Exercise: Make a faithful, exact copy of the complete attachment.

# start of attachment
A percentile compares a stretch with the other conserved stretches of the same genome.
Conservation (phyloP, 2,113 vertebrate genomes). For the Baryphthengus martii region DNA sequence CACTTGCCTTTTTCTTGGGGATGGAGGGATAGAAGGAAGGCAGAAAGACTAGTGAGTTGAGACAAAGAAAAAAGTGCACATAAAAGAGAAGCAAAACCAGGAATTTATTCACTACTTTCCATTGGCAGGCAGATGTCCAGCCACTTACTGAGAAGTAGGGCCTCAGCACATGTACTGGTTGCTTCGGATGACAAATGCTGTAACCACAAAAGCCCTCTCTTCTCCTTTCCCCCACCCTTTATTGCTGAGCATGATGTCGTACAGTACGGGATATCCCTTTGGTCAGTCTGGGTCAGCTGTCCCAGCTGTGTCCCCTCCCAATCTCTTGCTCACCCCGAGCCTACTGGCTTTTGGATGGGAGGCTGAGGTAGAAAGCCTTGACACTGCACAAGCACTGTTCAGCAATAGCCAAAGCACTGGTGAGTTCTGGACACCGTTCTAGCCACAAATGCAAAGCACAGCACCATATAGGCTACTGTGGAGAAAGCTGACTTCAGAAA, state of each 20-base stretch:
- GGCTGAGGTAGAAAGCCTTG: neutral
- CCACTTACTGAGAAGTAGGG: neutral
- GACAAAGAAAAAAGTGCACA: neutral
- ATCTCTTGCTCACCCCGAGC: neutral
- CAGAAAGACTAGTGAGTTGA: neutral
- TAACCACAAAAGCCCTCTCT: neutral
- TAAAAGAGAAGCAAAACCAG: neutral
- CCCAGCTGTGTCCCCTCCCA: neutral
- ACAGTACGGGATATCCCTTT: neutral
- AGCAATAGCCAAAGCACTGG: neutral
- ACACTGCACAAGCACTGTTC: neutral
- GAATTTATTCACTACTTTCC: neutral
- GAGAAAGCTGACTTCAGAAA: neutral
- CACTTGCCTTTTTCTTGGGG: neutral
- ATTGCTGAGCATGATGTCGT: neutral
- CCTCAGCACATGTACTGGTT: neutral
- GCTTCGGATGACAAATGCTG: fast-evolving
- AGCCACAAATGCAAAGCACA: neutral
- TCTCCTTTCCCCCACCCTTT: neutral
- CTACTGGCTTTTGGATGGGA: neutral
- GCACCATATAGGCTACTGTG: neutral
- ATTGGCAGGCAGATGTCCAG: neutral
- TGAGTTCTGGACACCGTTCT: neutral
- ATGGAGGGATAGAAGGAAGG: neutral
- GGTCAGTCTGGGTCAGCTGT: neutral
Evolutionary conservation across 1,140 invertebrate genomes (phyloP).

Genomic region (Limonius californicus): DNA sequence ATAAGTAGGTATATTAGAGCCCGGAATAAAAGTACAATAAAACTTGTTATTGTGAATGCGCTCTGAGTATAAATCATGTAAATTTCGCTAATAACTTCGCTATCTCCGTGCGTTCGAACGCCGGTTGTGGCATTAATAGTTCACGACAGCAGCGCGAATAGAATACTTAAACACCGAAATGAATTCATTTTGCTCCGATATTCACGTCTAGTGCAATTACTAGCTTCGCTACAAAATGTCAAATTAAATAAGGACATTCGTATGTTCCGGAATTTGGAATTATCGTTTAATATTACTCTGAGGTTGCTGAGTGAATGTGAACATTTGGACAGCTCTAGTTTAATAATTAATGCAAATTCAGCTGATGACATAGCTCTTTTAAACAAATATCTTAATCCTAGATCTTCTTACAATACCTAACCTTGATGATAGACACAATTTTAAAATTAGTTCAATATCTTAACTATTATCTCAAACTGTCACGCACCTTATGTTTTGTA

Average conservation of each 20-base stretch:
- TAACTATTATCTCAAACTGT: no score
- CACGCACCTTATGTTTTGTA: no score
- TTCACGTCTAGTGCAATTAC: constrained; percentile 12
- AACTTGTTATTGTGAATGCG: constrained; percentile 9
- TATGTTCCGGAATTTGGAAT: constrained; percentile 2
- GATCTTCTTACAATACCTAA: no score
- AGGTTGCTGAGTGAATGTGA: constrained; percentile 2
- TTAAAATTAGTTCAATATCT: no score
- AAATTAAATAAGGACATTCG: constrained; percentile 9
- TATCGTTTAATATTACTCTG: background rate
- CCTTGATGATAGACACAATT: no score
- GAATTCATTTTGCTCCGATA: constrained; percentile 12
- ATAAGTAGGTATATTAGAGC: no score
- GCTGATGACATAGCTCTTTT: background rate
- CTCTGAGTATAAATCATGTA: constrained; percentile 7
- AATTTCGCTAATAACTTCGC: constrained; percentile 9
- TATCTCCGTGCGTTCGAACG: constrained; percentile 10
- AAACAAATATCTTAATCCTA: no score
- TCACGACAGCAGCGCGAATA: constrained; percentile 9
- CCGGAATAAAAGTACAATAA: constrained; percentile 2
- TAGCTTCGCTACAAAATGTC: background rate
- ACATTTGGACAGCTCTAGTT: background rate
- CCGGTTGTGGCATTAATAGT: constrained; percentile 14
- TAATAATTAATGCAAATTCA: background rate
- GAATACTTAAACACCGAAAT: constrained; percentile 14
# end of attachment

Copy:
A percentile compares a stretch with the other conserved stretches of the same genome.
Conservation (phyloP, 2,113 vertebrate genomes). For the Baryphthengus martii region DNA sequence CACTTGCCTTTTTCTTGGGGATGGAGGGATAGAAGGAAGGCAGAAAGACTAGTGAGTTGAGACAAAGAAAAAAGTGCACATAAAAGAGAAGCAAAACCAGGAATTTATTCACTACTTTCCATTGGCAGGCAGATGTCCAGCCACTTACTGAGAAGTAGGGCCTCAGCACATGTACTGGTTGCTTCGGATGACAAATGCTGTAACCACAAAAGCCCTCTCTTCTCCTTTCCCCCACCCTTTATTGCTGAGCATGATGTCGTACAGTACGGGATATCCCTTTGGTCAGTCTGGGTCAGCTGTCCCAGCTGTGTCCCCTCCCAATCTCTTGCTCACCCCGAGCCTACTGGCTTTTGGATGGGAGGCTGAGGTAGAAAGCCTTGACACTGCACAAGCACTGTTCAGCAATAGCCAAAGCACTGGTGAGTTCTGGACACCGTTCTAGCCACAAATGCAAAGCACAGCACCATATAGGCTACTGTGGAGAAAGCTGACTTCAGAAA, state of each 20-base stretch:
- GGCTGAGGTAGAAAGCCTTG: neutral
- CCACTTACTGAGAAGTAGGG: neutral
- GACAAAGAAAAAAGTGCACA: neutral
- ATCTCTTGCTCACCCCGAGC: neutral
- CAGAAAGACTAGTGAGTTGA: neutral
- TAACCACAAAAGCCCTCTCT: neutral
- TAAAAGAGAAGCAAAACCAG: neutral
- CCCAGCTGTGTCCCCTCCCA: neutral
- ACAGTACGGGATATCCCTTT: neutral
- AGCAATAGCCAAAGCACTGG: neutral
- ACACTGCACAAGCACTGTTC: neutral
- GAATTTATTCACTACTTTCC: neutral
- GAGAAAGCTGACTTCAGAAA: neutral
- CACTTGCCTTTTTCTTGGGG: neutral
- ATTGCTGAGCATGATGTCGT: neutral
- CCTCAGCACATGTACTGGTT: neutral
- GCTTCGGATGACAAATGCTG: fast-evolving
- AGCCACAAATGCAAAGCACA: neutral
- TCTCCTTTCCCCCACCCTTT: neutral
- CTACTGGCTTTTGGATGGGA: neutral
- GCACCATATAGGCTACTGTG: neutral
- ATTGGCAGGCAGATGTCCAG: neutral
- TGAGTTCTGGACACCGTTCT: neutral
- ATGGAGGGATAGAAGGAAGG: neutral
- GGTCAGTCTGGGTCAGCTGT: neutral
Evolutionary conservation across 1,140 invertebrate genomes (phyloP).

Genomic region (Limonius californicus): DNA sequence ATAAGTAGGTATATTAGAGCCCGGAATAAAAGTACAATAAAACTTGTTATTGTGAATGCGCTCTGAGTATAAATCATGTAAATTTCGCTAATAACTTCGCTATCTCCGTGCGTTCGAACGCCGGTTGTGGCATTAATAGTTCACGACAGCAGCGCGAATAGAATACTTAAACACCGAAATGAATTCATTTTGCTCCGATATTCACGTCTAGTGCAATTACTAGCTTCGCTACAAAATGTCAAATTAAATAAGGACATTCGTATGTTCCGGAATTTGGAATTATCGTTTAATATTACTCTGAGGTTGCTGAGTGAATGTGAACATTTGGACAGCTCTAGTTTAATAATTAATGCAAATTCAGCTGATGACATAGCTCTTTTAAACAAATATCTTAATCCTAGATCTTCTTACAATACCTAACCTTGATGATAGACACAATTTTAAAATTAGTTCAATATCTTAACTATTATCTCAAACTGTCACGCACCTTATGTTTTGTA

Average conservation of each 20-base stretch:
- TAACTATTATCTCAAACTGT: no score
- CACGCACCTTATGTTTTGTA: no score
- TTCACGTCTAGTGCAATTAC: constrained; percentile 12
- AACTTGTTATTGTGAATGCG: constrained; percentile 9
- TATGTTCCGGAATTTGGAAT: constrained; percentile 2
- GATCTTCTTACAATACCTAA: no score
- AGGTTGCTGAGTGAATGTGA: constrained; percentile 2
- TTAAAATTAGTTCAATATCT: no score
- AAATTAAATAAGGACATTCG: constrained; percentile 9
- TATCGTTTAATATTACTCTG: background rate
- CCTTGATGATAGACACAATT: no score
- GAATTCATTTTGCTCCGATA: constrained; percentile 12
- ATAAGTAGGTATATTAGAGC: no score
- GCTGATGACATAGCTCTTTT: background rate
- CTCTGAGTATAAATCATGTA: constrained; percentile 7
- AATTTCGCTAATAACTTCGC: constrained; percentile 9
- TATCTCCGTGCGTTCGAACG: constrained; percentile 10
- AAACAAATATCTTAATCCTA: no score
- TCACGACAGCAGCGCGAATA: constrained; percentile 9
- CCGGAATAAAAGTACAATAA: constrained; percentile 2
- TAGCTTCGCTACAAAATGTC: background rate
- ACATTTGGACAGCTCTAGTT: background rate
- CCGGTTGTGGCATTAATAGT: constrained; percentile 14
- TAATAATTAATGCAAATTCA: background rate
- GAATACTTAAACACCGAAAT: constrained; percentile 14